Specialties within Physiotherapy

Here at Bramhall Park Physiotherapy, we have an excellent track record in helping people in and around Stockport, Cheadle Hulme, Hazel Grove and Bramhall with all their physiotherapy needs.

Our physiotherapy services will help you get back to normal as fast as possible.

  • Neck and back pain including whiplash

  • Joint and muscle aches, pains and injury

  • Arthritis

  • Injury rehabilitation

  • Headache and migraine headache treatment

  • Adolescent musculo-skeletal physiotherapy

  • Rehabilitation at home for older people

  • Sports related and running injuries

Our Treatment Philosophy

Our treatment philosophy aims to empower people to take an active role in their treatment and rehabilitation. We listen carefully to your concerns and aspirations and prepare an individual programme to address your needs.

Our therapists aim to assess, diagnose and effectively treat your injury, abolish your pain, restore normal movement and prevent the problem reoccurring.

Injection Therapy

Injection Therapy

Injection Therapy

At Bramhall Park Physiotherapy Clinic, we provide an expert Injection Therapy service. Injection Therapy is an effective way to abolish or reduce pain and restore function by providing a ‘window of opportunity’ that allows your physiotherapist to integrate conventional physiotherapy treatment. By effectively treating the underlying cause of your pain your physiotherapist can help you achieve the best possible outcome.

Our clinic offers both Corticosteroid injection and Hyaluronic Acid injection (Ostenil injection). Both injections have their own use and therapeutic benefits. The choice depends on your presenting symptoms/condition, as well as your personal preferences. Your management plan will be tailored to your individual needs.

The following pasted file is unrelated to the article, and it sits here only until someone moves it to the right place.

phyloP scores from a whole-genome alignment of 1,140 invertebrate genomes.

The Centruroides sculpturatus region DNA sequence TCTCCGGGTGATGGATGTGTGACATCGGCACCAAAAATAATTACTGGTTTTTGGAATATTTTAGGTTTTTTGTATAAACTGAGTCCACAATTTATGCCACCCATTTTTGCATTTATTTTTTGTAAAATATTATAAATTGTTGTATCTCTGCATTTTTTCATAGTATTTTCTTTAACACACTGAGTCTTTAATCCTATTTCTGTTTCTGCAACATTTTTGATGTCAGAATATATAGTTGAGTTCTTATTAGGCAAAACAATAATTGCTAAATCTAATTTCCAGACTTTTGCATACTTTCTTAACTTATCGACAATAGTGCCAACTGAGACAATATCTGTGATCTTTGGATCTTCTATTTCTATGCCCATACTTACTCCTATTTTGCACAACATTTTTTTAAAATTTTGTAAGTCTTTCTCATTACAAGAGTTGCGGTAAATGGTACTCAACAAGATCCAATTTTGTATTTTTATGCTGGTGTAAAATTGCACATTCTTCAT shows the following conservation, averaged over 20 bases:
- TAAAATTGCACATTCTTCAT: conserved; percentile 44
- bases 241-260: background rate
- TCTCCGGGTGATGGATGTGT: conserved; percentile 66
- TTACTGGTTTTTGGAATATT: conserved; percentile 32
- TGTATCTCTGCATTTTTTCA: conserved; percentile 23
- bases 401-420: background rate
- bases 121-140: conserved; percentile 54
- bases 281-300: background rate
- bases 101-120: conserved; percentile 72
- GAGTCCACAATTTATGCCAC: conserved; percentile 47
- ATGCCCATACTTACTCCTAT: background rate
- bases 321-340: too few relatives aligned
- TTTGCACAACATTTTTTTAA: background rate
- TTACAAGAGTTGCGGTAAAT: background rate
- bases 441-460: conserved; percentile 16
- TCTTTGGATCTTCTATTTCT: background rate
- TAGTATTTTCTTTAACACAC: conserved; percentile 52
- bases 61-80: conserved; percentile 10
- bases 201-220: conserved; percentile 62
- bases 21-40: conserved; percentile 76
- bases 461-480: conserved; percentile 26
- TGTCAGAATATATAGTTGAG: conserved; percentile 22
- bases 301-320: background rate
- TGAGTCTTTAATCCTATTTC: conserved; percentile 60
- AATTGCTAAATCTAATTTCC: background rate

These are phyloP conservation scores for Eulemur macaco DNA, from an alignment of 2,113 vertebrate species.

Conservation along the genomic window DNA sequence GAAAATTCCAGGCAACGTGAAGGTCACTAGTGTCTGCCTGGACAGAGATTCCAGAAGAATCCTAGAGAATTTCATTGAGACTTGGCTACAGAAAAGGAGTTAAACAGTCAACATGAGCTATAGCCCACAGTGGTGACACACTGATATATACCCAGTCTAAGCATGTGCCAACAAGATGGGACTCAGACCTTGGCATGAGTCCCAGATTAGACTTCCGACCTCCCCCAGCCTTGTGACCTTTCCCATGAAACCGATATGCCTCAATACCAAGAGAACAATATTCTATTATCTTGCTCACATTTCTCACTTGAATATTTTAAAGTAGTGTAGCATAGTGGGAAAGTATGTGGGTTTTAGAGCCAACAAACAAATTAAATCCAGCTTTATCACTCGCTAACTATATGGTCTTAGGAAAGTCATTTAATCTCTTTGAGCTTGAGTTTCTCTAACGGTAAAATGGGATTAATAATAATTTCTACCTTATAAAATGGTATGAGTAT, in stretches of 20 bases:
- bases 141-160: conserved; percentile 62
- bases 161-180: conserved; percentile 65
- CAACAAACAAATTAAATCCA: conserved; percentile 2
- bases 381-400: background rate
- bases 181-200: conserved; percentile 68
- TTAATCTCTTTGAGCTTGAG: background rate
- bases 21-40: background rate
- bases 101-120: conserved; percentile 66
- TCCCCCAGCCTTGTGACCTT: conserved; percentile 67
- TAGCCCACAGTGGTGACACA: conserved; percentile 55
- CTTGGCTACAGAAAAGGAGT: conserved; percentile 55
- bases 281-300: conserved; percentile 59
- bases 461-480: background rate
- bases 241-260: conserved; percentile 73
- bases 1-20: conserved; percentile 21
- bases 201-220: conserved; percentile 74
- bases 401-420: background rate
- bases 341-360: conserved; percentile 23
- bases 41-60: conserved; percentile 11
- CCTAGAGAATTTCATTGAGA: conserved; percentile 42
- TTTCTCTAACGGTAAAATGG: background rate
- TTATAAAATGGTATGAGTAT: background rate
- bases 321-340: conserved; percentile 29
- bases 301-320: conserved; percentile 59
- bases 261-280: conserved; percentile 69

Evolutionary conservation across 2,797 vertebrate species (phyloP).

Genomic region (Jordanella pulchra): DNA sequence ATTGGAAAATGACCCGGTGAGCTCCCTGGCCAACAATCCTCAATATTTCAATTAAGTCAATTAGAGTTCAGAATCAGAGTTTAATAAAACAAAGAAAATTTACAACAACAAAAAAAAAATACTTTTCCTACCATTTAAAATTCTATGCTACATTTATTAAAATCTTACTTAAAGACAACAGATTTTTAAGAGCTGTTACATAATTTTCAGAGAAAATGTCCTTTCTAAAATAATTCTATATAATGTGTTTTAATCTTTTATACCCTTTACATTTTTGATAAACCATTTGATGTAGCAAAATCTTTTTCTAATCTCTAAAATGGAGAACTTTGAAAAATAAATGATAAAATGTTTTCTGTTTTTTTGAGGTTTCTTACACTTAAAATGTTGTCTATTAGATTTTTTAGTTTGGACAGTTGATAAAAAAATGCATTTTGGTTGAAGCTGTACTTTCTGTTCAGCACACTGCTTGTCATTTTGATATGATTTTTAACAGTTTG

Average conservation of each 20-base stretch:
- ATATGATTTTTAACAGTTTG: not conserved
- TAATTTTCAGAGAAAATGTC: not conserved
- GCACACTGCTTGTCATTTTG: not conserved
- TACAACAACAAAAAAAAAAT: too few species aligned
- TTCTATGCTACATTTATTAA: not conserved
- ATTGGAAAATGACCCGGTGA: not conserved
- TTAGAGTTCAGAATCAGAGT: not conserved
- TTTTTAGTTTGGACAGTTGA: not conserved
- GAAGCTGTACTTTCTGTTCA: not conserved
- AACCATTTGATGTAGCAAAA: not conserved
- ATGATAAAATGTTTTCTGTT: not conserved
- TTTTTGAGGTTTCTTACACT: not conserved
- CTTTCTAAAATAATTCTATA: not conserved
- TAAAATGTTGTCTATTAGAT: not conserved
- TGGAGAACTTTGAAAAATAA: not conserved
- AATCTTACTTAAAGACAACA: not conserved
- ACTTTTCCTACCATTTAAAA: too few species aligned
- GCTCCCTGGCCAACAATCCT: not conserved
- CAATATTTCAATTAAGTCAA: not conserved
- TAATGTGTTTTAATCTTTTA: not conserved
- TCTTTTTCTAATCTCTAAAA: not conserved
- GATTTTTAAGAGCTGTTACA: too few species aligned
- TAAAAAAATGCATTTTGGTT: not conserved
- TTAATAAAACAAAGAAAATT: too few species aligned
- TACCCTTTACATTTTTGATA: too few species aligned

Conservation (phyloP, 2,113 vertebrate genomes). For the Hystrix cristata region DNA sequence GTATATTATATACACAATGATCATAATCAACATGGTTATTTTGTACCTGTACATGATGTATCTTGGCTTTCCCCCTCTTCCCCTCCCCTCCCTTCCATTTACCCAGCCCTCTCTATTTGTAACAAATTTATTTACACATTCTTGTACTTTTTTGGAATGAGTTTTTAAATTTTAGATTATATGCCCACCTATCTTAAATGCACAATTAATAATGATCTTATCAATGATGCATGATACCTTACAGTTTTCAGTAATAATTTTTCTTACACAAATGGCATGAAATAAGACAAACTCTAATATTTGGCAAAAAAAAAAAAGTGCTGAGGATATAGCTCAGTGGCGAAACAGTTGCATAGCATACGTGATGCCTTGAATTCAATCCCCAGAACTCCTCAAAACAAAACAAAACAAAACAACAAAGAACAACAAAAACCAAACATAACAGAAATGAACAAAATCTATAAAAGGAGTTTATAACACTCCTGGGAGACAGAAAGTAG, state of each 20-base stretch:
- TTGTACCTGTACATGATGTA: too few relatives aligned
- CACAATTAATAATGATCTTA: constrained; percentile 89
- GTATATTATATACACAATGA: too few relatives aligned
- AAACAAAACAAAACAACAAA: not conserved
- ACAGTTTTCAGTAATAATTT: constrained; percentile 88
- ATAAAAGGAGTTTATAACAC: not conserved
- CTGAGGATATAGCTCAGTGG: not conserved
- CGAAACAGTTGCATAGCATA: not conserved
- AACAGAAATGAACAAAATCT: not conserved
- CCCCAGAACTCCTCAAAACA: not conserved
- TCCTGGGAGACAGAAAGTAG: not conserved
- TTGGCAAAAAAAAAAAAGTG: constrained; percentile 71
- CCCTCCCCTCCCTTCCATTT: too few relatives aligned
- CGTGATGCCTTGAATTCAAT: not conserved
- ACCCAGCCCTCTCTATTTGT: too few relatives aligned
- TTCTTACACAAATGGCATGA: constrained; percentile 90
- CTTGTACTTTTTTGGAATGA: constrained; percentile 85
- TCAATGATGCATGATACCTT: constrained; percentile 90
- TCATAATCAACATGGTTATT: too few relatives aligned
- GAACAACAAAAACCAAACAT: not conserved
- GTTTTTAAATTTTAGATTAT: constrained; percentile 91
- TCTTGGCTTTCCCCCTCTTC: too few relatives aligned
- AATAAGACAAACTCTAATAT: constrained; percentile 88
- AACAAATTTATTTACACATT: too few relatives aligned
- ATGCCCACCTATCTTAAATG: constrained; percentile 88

Types of Injection

Corticosteroid injection has been frequently used in clinical practice for many years. It is a powerful anti-inflammatory medicine which has a significant effect in reducing pain and improving function in the short-term. It can be useful when pain is severe and irritable, or where there is low-grade persistent pain, for which anti-inflammatory and analgesics may be required locally at the site of the preesnting symptom. However, Corticosteroid injections can cause side-effects, particularly with repeated use and when injecting on certain joints or some soft tissue conditions.

Hyaluronic Acid (HA) is a naturally occurring substance found in normal joints and tissues, and is therefore free of harmful side effects. HA injection has been shown to reduce pain and stiffness, with a particularly high success rate on mild-moderate Osteoarthritis (OA) knee joints, shoulder joints and small joints such as hand and feet. HA injection has been widely used in private practice, sports medicine and elite sports such as Premiership football and cricket. It is also very popular amongst the older active population who wish to keep active and control symptoms, without the risk of negative side-effects.

Why Choose Bramhall Park?

Injection Therapy falls within the Advanced Scope of Practice of a Chartered Physiotherapist. The governance and post-graduate training of Injection Therapy is very robust in the UK. As a result, very few private physiotherapy clinics throughout the UK offer this service.

At Bramhall Park Physiotherapy Clinic, injection therapy is performed by Dr. Sharon Braddock, who is an experienced injection therapist (performing over 200 injections each year).  Dr. Braddock is also a Teaching Fellow of the Society of Musculoskeletal Medicine (SOMM), training post-graduate doctors and physiotherapists in Injection Therapy.  Dr. Braddock’s extensive expertise in both teaching and practising injections enables her to provide a high quality service for her patients.

Your Treatment

Prior to any treatment, patients are given a thorough examination to confirm the diagnosis and to assess if it is appropriate and beneficial to receive injection therapy. Treatment options and the type of injection therapy will be discussed accordingly. Injection is performed under a strict aseptic technique and is delivered to the targeted area. You will be asked to take it easy following the injection, yet comfortable active movement is encouraged. You will be re-assessed 2-3 weeks following the injection, at this point pain and associated symptoms should be improved, and your physiotherapy rehabilitation can be re-commenced in line with your goals.